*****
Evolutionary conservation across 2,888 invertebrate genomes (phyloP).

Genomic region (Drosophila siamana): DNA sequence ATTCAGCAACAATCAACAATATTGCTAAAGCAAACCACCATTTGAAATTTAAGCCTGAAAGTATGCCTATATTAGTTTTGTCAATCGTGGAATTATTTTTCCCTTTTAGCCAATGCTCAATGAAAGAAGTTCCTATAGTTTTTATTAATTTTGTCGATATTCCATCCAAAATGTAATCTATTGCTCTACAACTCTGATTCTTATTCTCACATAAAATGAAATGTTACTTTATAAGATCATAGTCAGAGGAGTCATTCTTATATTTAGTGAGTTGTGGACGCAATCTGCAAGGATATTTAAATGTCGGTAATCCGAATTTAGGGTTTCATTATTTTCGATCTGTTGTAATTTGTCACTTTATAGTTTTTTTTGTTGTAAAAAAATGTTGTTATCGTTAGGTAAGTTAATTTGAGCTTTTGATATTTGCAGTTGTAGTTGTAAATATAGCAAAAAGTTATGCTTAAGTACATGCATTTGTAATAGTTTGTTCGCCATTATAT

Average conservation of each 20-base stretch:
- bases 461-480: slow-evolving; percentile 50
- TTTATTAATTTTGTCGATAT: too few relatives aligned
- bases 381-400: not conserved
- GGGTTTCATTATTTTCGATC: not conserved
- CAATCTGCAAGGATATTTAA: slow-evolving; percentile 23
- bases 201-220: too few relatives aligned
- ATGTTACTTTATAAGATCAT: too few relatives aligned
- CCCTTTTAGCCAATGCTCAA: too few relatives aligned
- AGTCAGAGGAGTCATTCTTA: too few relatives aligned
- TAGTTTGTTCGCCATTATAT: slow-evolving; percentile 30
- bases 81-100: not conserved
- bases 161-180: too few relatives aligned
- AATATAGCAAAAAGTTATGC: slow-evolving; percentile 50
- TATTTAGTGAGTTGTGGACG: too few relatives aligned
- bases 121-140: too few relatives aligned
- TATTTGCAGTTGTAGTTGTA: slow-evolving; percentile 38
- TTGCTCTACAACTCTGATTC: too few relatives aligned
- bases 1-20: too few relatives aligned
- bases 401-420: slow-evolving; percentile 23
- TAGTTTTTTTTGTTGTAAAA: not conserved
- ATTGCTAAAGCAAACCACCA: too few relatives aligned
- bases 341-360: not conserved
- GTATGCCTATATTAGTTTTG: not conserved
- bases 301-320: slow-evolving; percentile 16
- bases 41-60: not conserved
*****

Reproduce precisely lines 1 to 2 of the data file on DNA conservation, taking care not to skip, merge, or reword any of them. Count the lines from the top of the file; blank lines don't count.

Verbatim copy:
Evolutionary conservation across 2,888 invertebrate genomes (phyloP).

Genomic region (Drosophila siamana): DNA sequence ATTCAGCAACAATCAACAATATTGCTAAAGCAAACCACCATTTGAAATTTAAGCCTGAAAGTATGCCTATATTAGTTTTGTCAATCGTGGAATTATTTTTCCCTTTTAGCCAATGCTCAATGAAAGAAGTTCCTATAGTTTTTATTAATTTTGTCGATATTCCATCCAAAATGTAATCTATTGCTCTACAACTCTGATTCTTATTCTCACATAAAATGAAATGTTACTTTATAAGATCATAGTCAGAGGAGTCATTCTTATATTTAGTGAGTTGTGGACGCAATCTGCAAGGATATTTAAATGTCGGTAATCCGAATTTAGGGTTTCATTATTTTCGATCTGTTGTAATTTGTCACTTTATAGTTTTTTTTGTTGTAAAAAAATGTTGTTATCGTTAGGTAAGTTAATTTGAGCTTTTGATATTTGCAGTTGTAGTTGTAAATATAGCAAAAAGTTATGCTTAAGTACATGCATTTGTAATAGTTTGTTCGCCATTATAT